CVS Will No Longer Sell Sun Products Lower Than SPF 15
The drugstore chain is making a major change that will affect how you shop for sunscreen.
We hope you're not using tanning oils with single digit SPFs like 2 or 4 (if you are, please stop!), but you're no longer going to be able to buy them at CVS. The drugstore chain is taking any sun products with an SPF lower than 15 off its shelves, as part of their new Long Live Skin campaign.
"Products with an SPF under 15 offer inadequate protection, and people think they're getting more protection than they really are," says New York City dermatologist Janet Prystowsky, M.D.
The campaign, a partnership with Johnson & Johnson and the American Cancer Society, aims to increase consumer education about skin care and sun safety. This includes educational signage in CVS stores, and more derm-approved, higher SPF, and natural and organic sunscreen options available throughout 2017. "Taking good care of your skin is part of taking care of your health, so we're making it easier than ever for our shoppers to access the information and products they need, including those with greater skin health benefits," said Judy Sansone, senior vice president of front store business and chief merchant at CVS Pharmacy, in a press release about the launch of the campaign.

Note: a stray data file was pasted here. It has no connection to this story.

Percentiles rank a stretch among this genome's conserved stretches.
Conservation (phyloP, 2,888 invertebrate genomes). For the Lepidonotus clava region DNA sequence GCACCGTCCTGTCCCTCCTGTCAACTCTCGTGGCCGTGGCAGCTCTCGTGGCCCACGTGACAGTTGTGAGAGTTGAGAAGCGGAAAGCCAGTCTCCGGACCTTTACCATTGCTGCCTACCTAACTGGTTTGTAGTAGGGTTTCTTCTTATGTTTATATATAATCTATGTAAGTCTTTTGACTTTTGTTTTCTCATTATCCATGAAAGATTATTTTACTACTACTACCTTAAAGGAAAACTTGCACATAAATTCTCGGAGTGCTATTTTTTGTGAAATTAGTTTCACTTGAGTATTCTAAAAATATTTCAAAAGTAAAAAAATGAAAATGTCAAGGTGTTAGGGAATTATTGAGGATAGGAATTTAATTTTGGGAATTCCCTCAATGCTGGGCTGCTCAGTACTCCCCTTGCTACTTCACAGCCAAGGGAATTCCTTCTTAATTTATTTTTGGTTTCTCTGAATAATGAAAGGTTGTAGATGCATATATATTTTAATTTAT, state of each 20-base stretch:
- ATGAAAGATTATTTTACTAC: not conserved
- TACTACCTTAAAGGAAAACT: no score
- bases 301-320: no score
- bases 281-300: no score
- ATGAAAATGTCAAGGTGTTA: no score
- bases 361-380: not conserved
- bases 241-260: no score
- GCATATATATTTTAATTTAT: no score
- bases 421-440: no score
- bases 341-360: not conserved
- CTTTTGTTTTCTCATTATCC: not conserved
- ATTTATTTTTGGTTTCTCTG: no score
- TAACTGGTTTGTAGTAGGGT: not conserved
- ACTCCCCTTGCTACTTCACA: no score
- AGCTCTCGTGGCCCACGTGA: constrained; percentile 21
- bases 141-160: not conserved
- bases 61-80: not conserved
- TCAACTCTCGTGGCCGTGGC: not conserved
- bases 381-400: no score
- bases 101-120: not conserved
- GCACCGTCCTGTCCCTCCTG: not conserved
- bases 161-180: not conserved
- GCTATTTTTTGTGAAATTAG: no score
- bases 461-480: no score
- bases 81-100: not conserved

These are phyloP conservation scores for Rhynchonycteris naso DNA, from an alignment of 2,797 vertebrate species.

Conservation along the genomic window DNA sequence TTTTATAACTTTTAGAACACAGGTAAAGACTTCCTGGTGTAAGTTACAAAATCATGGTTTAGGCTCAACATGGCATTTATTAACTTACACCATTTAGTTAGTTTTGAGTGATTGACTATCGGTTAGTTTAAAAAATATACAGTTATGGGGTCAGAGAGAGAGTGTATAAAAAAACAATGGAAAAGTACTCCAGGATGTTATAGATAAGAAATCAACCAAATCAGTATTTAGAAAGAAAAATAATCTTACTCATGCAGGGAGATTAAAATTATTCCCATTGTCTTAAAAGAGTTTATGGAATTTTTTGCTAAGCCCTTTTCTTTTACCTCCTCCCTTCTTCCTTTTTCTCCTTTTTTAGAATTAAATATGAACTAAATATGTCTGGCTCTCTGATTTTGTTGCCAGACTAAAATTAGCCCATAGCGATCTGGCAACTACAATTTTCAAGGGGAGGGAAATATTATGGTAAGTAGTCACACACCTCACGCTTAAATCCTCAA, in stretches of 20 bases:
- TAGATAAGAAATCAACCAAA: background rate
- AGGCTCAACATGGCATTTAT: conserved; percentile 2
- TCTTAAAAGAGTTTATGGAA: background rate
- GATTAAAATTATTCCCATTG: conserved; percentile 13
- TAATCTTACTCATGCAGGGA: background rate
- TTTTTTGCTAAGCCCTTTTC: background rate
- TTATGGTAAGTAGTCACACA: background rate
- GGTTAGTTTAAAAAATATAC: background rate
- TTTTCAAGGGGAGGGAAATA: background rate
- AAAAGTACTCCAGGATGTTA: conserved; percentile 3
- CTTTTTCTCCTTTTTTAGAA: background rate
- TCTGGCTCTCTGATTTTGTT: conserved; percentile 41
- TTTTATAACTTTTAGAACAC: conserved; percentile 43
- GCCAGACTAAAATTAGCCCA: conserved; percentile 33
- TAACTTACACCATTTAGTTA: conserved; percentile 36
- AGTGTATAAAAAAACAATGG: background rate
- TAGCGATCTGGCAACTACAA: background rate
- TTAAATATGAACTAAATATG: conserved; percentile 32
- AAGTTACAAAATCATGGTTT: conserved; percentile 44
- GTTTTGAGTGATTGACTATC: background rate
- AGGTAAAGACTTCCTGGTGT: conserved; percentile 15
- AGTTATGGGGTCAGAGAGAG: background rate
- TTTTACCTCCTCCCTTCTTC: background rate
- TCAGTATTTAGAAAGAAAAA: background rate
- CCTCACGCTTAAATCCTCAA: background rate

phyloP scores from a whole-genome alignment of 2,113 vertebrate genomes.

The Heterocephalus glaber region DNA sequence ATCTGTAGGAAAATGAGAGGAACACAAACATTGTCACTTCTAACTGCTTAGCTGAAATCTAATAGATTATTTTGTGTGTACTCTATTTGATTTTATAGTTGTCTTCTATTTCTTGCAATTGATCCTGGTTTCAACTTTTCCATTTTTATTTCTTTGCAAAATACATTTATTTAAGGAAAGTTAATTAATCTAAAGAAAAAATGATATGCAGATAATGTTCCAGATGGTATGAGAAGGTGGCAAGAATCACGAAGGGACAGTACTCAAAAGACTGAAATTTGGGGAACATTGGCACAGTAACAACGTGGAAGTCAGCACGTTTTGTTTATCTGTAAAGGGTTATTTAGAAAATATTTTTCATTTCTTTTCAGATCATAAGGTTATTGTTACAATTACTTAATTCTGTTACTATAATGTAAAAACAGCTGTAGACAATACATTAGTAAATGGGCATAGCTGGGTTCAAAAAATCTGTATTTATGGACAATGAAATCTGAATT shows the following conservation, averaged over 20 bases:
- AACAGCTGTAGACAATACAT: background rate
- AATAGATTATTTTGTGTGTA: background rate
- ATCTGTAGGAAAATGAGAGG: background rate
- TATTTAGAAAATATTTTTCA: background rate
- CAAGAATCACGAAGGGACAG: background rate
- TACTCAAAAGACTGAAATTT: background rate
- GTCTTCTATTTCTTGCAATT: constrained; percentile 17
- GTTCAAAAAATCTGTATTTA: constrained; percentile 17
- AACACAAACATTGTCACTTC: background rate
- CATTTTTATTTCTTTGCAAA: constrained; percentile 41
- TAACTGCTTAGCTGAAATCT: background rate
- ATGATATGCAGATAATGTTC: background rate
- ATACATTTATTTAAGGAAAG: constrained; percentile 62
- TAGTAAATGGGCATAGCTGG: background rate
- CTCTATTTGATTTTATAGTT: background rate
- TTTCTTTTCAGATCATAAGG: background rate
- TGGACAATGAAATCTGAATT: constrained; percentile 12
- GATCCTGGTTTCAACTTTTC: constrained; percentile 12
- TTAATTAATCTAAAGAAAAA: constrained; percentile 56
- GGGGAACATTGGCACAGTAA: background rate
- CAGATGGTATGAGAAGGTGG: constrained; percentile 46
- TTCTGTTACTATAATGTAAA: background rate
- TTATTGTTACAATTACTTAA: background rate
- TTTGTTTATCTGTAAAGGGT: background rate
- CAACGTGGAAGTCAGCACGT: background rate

How should you shop the new sunscreen aisle? Your best bet is to look for a broad-spectrum formula, meaning that it protects against both UVA and UVB rays, with at least an SPF 30 to 50, suggests Dr. Prystowsky. (You can also check out this convenient list of the year's best sunscreens.) Keep in mind that while the difference in protection between SPF 15 and SPF 30 isn't massive (the former blocks 93 percent of UVB rays, the latter 97 percent), most people don't apply enough or reapply frequently enough to get the labeled amount of protection. So it's always best to err on the higher side. (The American Academy of Dermatology recommends a minimum of SPF 30 for daily use.)
Above all, remember that picking an effective sunscreen is only part one of a solid sun protection plan. The second, very important, part is using it correctly. That means slathering up 365 days a year, rain or shine, and reapplying every two hours or after physical activity, notes Dr. Prystowsky. Not only will practicing safe sun protect you from developing skin cancer (two types of which are increasing at alarming rate, according to a recent report), but it will also keep signs of aging-wrinkles, spots, all those things no one wants-at bay. The bottom line: Follow CVS's lead and ditch any low-level SPFs, stat.